While a full stock market exodus is nowhere near occurring (at least, an exodus unrelated to the Coronavirus pandemic), it may be that the following decades could accompany a gradual “shoving out” of individual investors in favor of greater and greater HFT coalitions. Market shares could one day eventually become totally dominated by algorithms rather than the decisions of individual human beings.

Still, this is all speculation for the moment.

Lag Money

For instance, a high-frequency trader can profit off of an arbitrage opportunity. This allows them to take advantage of a short window of profit once something is a different price in two areas.

In the aforementioned sandwich example, the high-frequency trader is making a profit because of the price discrepancy between the locations, not because of actual change in value for the sandwich itself. Seen this way, it’s almost like high-frequency trading is making money when none should logically exist! 

Some people even say that this is making money off of the natural and inevitable lag between software and computer networks.

Negative Market Effect

Some other critics suggest that this has a negative effect on the market as a whole. Currency traders may see something change but not know why or how the change occurred. This can cause ripple effects throughout the entire stock market.

A different angle of criticism concerns the lack of human input. By necessity, high-frequency trading relies on the precision and automation of computer algorithms to take advantage of trade opportunities that go by faster than the human mind can comprehend. This removes any human decision-making from the equation, which could be dangerous if the market moves occur without a logical reason.

May 6, 2010, saw a good example of this potential issue when the Dow Jones Industrial Average (DJIA) dropped 1000 points and 10% in 20 minutes before recovering to prior levels. The investigation that followed found that a massive HFT order began the chain reaction that caused the drop, which itself shook the market for the rest of the week.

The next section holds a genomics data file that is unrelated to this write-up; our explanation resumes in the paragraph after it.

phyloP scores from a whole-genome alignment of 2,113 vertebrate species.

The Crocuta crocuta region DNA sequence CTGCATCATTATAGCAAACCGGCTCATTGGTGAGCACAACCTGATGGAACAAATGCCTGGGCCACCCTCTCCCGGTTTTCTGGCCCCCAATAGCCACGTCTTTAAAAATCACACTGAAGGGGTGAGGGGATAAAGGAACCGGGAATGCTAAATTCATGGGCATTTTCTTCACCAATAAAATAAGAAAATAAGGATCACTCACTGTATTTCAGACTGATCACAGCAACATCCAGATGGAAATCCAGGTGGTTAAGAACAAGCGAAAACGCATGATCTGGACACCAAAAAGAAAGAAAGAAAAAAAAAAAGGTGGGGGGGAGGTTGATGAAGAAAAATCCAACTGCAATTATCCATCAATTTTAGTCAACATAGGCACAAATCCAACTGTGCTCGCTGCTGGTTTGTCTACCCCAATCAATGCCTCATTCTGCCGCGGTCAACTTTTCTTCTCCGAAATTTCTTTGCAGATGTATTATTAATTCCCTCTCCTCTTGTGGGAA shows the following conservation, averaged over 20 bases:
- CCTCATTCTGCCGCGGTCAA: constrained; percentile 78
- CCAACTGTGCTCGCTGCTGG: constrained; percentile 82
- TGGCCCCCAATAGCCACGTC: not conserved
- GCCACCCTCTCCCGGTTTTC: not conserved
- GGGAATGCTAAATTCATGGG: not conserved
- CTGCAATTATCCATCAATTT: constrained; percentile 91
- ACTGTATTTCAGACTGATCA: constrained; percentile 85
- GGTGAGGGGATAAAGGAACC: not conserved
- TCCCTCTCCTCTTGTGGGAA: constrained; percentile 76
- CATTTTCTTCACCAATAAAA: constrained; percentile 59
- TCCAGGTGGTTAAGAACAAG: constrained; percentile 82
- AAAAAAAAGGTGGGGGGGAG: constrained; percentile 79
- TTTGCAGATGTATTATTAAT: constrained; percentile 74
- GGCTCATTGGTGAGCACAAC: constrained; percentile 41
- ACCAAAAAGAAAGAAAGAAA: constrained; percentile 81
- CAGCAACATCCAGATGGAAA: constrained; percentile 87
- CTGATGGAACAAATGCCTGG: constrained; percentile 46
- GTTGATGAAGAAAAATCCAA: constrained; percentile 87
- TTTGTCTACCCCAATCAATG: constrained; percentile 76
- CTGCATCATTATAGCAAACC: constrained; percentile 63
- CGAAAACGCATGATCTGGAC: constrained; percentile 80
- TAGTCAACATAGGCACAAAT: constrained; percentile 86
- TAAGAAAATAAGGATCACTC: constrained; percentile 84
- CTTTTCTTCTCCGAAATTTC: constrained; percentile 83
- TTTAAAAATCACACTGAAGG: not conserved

Removal of Regular Investors

As mentioned above, high-frequency trading, if it becomes even more common throughout the market and continues to make reliable profits for those who own the right software, may push out regular investors over time. This is especially true given the advantages that HFT provides when it comes to news stories or just reacting to different market changes faster than any human could ever hope to.

Potential for Error

One last criticism can be seen by pointing out the obvious truth that high-frequency trading relies on computer algorithms to function. This invites catastrophe if an algorithm is improperly coded or if a computer glitch is out at an inopportune moment.

While humans may be relatively hands-off from the process once the algorithms are in play, humans are the originators of the algorithms in the first place. Human error could therefore still affect HFT based on a mistake that may have happened weeks or months earlier.

What Regulators Think About High-Frequency Trading

By and large, regulatory agencies like the SEC are focused on preventing some of the above side effects of HFT from affecting the greater stock market. The Dow Jones example described before what discovered to have happened as a result of a chain reaction where high-frequency traders continually triggered new trades amongst one another. This resulted in the market as a whole going lower than intended, much like a financial snowball.

Thus, the SEC has implemented changes in protective measures. One good example is the placement of circuit breakers on certain products whenever they fall past a certain value level in a short timeframe. This is intended to prevent the same chain reaction snowball effect from happening in the future.

clock with a buy option and stock graphs on the background